Thank you for the beautiful photograph of dear old St Michael’s. It arrived at a most opportune moment, just when I wanted cheering. For some days previous to Christmas the weather had been extremely bad, and the gale was blowing so badly that even though we were in harbour it was quite impossible for the mail trawler to get alongside. At noon on Christmas Eve we had orders for sea, and the First Cruiser Squadron was ordered to proceed to the Skaggerack to search an American steamer which was reported to be taking lard to the enemy. As soon as we got our bows outside the boom-defence we had to batten down, and no one off duty was allowed on the upper deck, which was immediately and continuously swept by huge waves. The wireless room was flooded out and the sending machine destroyed. Two of the upper deck 6-in guns were unshipped and my mess had two feet of water swishing from side to side. Breakfast on the great day (Christmas Day) consisted of a glass of water – all the fires were drowned – and a piece of bread and butter. Christmas dinner was of bread and bully beef. However, we had much for which to be thankful. One of our four ships lost five hands overboard and another lost one. When we got in, on the day after Boxing Day, the weather had abated somewhat, and a mail was waiting. Your most welcome letter was amongst my share. A glance at that photograph brought back everything. I could smell the incense, hear the Yuletide hymns and (strange flight of fancy) see Charlie Bean (RIP) and myself as young lads walking up and taking those processional candles from their sockets.

That Charlie Bean might be related to the Albert Edward Bean who married Mabel Elsie Monk at St Michael’s on 9 June 1917.

On 28th December 1915 he was transferred to HMS Dolphin, a depot ship moored off Gosport in Hampshire supporting 2nd Submarine Flotilla. He was then sent to HMS Titania on 28th February 1916 – she was the depot ship for the 11th Submarine Flotilla, based at Blyth in Northumberland and supporting the Grand Fleet. On 6th September 1916 he transferred to his last ship, HMS E30, a submarine launched in November the previous year. He was “lost on duty” on 22nd November 1916, when the submarine was sunk by a mine off Orfordness, Suffolk, with no survivors. The December 1916 parish magazine carried his RIP.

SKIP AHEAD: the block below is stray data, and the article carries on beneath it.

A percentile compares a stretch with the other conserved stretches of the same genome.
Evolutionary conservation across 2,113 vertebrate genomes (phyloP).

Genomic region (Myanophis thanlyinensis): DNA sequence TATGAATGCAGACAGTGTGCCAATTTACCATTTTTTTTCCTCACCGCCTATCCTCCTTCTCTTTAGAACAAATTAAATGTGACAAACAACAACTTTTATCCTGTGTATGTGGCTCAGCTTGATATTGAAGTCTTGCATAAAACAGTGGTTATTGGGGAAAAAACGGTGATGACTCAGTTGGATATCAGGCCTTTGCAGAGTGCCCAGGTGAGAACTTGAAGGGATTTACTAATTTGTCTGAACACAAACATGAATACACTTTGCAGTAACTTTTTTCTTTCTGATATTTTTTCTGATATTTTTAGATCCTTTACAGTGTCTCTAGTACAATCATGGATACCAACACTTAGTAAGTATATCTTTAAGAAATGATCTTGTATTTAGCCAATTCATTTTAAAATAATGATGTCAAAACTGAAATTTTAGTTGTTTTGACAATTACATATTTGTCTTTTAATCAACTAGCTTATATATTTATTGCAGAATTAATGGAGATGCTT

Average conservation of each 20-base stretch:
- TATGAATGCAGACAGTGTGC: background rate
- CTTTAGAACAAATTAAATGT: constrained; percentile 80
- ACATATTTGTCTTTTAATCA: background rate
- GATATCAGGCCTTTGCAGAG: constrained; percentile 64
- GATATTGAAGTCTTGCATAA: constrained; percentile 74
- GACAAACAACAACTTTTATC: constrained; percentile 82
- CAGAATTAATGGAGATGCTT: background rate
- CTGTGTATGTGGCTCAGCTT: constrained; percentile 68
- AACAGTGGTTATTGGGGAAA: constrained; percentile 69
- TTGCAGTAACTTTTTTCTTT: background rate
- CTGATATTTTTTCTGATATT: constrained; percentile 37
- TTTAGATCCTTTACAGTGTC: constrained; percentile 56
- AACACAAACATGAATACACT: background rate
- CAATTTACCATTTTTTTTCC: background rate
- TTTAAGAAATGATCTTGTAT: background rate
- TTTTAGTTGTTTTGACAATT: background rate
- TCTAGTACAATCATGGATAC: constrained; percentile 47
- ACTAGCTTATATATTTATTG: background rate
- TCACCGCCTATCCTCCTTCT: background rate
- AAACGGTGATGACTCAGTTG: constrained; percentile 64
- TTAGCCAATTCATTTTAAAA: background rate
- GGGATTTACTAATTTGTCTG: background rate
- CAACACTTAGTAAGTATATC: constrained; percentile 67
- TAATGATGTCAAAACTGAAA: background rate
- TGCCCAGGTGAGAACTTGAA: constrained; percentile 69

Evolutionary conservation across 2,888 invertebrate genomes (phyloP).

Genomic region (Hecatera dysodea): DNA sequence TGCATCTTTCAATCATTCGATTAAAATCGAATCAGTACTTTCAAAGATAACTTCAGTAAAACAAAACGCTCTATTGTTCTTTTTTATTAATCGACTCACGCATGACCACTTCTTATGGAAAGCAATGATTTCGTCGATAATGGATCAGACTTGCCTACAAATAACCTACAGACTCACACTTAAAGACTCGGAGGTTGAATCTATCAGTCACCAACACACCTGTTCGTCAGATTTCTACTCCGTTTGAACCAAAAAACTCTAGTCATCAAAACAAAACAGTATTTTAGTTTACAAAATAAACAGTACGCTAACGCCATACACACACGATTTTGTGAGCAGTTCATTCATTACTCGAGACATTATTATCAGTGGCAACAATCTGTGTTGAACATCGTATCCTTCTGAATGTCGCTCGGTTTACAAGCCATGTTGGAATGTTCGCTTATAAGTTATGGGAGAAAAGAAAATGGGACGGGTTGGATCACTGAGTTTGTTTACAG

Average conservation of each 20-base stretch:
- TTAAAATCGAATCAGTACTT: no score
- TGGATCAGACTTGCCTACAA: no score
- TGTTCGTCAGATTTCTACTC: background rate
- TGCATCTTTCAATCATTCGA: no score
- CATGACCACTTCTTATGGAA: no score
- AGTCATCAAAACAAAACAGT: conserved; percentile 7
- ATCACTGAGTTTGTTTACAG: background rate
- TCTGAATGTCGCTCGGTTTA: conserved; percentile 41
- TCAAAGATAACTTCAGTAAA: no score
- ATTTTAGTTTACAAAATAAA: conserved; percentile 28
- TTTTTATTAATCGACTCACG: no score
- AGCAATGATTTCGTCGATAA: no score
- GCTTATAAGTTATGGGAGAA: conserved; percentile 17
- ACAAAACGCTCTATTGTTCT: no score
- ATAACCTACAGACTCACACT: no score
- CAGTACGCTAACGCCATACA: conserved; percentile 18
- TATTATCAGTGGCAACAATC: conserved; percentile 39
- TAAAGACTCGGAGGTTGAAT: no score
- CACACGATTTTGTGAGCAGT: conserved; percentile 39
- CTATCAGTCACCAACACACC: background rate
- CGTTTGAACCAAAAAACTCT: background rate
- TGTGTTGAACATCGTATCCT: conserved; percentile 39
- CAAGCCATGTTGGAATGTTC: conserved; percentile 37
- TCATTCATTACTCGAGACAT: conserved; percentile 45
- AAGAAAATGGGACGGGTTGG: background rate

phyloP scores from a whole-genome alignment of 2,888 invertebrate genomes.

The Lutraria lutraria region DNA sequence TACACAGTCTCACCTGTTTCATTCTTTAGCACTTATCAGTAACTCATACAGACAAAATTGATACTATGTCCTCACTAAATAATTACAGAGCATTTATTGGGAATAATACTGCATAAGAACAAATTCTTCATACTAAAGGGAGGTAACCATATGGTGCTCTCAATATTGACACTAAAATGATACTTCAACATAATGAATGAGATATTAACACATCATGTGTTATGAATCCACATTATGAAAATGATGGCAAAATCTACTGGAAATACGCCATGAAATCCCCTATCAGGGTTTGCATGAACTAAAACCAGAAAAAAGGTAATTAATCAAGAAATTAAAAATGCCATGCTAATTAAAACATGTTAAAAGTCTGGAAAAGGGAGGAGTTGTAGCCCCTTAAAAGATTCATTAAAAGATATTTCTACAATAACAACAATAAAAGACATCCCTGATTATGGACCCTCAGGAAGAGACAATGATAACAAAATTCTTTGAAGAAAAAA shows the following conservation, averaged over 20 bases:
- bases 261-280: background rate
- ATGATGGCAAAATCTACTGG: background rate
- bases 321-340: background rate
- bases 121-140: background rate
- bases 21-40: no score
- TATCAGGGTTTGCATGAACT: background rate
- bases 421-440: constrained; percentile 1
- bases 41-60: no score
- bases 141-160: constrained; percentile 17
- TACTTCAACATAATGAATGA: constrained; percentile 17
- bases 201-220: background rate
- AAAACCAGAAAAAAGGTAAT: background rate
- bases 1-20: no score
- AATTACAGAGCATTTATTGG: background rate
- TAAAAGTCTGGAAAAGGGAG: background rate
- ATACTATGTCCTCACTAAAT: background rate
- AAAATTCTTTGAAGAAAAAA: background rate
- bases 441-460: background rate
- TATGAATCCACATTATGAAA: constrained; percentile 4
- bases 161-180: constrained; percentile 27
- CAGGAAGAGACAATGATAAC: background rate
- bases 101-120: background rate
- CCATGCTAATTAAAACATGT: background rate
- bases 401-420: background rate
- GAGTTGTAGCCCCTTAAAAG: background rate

Jeanie gave birth to their son Albert Charles George in 1917, registering his birth in Islington in April, May or June 1917 – he was baptised at St Michael’s on 22nd July 1917, with Jeanie’s address given as 7 Penn Road Villa, Camden Town. The May 1934 parish magazine carried a report of George John and Mary Ann Roberts’ death within a few hours of each other; the following July issue reported on their Golden wedding and stated that “before they removed from Camden Town [they] were keen supporters of St Michael’s and retained their interest in it to the end”. A double funeral was held for them at St Michael’s on 21st July 1934.
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(Albert) William Rowat
572595, Rifleman, 1/17th (County of London) Battalion (Poplar and Stepney), London Regiment
1887, Westminster or St George’s Hanover Square – 21st March 1918, killed in action, Western Front, aged 30
Bay 9 or 10, Arras Memorial

He was the son of the hairdresser William Rowat (1859, Kingston on Thames) and his wife Jessie Maria Elson (1867, Ramsgate, Kent), who had married in 1885 in St Saviour’s district in south London. From their children’s birthplaces, they seem to have moved from Westminster to Chelsea between 1888 and 1890, Chelsea to Walworth between 1890 and 1891 and Walworth to St Pancras between 1897 and 1901. The couple had a total of six children, all of whom were still alive in 1911.

Albert’s birth was registered at St George’s Hanover Square in London, but he was christened at St Paul’s in Ramsgate, Kent on 17th August 1887. In 1901 he was living with his parents, four younger siblings and an employee of his father’s business at 45 Park Street, St Pancras. His mother Jessie’s death was registered in the Dartford district of Kent in April, May or June 1902 and his father remarried to Louisa Moore (1872, Albury, Surrey) in the St Pancras district October, November or December the same year. William and Louisa were still living at 45 Park Street in 1911, though only Albert and two other siblings were now living with them, along with William’s employee, two boarders and a lodger.

In 1911 Albert was working as a cheesemonger. He enlisted in the St Pancras district, though he gave his place of residence at the time as Hampstead. He married Lilian Maud Angel (1889, Kentish Town – early 1928, Hendon) early in 1916 in the St Pancras district, though the marriage registration gives her first names as Lilian E.

In 1891 Lilian had been living with her dressmaker mother Rebecca Angel (1853, Bloomsbury) on Hartland Road, St Pancras – her mother is still ‘Wife’ not ‘Widow’, but her husband is absent. In 1897 Rebecca remarried to Reuben Burningham, a pencil maker from Henley on Thames with one son and one daughter of his own. Lilian lived with her mother, siblings and stepfather in 1901 (34 Marsden Street, St Pancras) and 1911 (at 54 Grafton Terrace, St Pancras). By 1911 Lilian was working as a “Small Piano Action Maker”, a trade followed by her step-sister in 1901. Lilian is recorded by the CWGC as living at 42 Maitland Park Road, Haverstock Hill at the time of Albert’s death.